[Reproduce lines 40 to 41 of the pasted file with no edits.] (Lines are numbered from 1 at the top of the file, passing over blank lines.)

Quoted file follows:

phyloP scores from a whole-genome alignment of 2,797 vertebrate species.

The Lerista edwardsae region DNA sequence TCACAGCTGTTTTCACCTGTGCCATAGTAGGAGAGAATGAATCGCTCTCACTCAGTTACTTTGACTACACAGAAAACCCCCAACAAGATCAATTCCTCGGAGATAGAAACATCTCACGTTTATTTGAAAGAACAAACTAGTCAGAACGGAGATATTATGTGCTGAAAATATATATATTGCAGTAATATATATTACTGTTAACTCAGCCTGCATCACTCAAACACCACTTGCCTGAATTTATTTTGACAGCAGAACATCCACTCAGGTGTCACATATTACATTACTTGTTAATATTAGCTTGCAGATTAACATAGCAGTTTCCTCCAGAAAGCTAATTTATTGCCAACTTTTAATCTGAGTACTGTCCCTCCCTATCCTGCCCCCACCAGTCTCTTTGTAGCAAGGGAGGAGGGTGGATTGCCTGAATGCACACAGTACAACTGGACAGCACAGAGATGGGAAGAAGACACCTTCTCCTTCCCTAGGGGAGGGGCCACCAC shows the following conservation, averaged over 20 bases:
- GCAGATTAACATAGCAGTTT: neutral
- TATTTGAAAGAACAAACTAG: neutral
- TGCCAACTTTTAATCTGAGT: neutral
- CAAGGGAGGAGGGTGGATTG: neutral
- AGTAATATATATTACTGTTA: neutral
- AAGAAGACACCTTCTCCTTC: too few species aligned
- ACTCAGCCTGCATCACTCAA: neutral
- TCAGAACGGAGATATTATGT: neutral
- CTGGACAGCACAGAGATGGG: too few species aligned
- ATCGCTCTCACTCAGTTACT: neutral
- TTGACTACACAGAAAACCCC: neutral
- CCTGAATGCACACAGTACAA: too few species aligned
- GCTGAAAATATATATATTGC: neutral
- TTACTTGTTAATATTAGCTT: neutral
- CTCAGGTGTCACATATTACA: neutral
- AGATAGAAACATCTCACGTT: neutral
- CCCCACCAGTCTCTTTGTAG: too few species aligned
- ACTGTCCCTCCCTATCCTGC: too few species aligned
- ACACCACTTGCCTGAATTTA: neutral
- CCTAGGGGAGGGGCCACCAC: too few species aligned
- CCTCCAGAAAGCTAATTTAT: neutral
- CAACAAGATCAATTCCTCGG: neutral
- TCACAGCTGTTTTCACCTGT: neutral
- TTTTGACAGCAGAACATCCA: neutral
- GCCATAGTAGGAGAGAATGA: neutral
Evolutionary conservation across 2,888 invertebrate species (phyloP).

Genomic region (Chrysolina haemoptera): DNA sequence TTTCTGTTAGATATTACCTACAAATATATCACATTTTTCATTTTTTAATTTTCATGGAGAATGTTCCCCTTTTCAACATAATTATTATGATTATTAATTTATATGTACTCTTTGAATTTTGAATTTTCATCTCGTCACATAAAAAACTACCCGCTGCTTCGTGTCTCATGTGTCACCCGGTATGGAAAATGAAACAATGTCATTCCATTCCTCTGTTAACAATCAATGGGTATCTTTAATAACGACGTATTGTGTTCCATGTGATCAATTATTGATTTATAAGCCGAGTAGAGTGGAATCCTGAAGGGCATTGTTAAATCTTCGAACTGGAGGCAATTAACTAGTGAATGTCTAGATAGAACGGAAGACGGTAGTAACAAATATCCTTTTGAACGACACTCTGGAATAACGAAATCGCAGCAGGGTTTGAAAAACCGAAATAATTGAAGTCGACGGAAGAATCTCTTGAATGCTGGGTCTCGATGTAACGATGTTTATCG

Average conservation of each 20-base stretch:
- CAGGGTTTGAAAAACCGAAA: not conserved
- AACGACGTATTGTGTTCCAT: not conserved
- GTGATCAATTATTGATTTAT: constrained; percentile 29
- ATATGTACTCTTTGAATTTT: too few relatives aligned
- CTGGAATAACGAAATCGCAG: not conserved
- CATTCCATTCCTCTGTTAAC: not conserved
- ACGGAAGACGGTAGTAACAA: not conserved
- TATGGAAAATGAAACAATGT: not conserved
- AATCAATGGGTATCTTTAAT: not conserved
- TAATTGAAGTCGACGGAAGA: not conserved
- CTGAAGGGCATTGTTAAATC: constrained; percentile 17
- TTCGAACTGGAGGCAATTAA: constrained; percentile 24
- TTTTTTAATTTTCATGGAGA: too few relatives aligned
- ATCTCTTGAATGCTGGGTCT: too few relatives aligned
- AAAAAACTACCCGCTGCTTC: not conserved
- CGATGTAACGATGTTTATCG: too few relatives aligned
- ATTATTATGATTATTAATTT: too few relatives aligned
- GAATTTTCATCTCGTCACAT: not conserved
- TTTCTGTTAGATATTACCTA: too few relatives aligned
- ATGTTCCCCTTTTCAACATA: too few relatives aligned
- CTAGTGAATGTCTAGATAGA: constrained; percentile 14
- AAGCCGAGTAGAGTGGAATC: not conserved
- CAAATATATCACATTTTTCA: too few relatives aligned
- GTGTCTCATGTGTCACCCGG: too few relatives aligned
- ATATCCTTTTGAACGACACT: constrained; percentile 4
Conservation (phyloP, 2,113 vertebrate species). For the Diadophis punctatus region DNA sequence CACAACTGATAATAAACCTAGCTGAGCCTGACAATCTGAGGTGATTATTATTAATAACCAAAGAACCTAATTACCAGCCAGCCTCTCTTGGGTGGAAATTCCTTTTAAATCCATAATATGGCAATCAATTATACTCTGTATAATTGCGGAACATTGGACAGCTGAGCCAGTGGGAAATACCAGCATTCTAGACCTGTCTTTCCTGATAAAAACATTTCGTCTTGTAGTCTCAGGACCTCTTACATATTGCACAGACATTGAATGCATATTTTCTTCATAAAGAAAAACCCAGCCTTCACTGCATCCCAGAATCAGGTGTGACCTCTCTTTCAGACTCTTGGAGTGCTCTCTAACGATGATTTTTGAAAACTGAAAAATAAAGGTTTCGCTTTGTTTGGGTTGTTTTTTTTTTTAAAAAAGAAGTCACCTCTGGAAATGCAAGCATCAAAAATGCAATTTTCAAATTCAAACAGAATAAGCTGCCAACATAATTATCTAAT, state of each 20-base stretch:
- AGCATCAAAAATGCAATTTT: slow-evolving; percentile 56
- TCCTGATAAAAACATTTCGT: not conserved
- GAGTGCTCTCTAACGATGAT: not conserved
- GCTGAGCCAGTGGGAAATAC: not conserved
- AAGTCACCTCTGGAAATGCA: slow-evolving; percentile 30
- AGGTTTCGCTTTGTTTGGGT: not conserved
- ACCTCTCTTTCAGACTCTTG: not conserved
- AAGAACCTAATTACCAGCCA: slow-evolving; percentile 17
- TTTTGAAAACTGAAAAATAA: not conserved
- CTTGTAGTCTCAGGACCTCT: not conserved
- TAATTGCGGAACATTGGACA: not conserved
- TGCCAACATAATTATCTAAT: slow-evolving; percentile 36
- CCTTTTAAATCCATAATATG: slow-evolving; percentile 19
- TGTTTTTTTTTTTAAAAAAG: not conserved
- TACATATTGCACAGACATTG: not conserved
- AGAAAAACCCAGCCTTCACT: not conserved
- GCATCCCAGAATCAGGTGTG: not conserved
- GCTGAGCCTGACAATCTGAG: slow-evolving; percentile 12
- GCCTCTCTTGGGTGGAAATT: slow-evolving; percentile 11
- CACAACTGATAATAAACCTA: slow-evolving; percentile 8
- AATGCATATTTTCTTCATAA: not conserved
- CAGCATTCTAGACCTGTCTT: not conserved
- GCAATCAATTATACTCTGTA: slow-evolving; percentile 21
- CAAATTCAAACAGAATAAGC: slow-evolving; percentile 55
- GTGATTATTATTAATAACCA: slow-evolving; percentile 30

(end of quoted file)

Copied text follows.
- TAATTGAAGTCGACGGAAGA: not conserved
- CTGAAGGGCATTGTTAAATC: constrained; percentile 17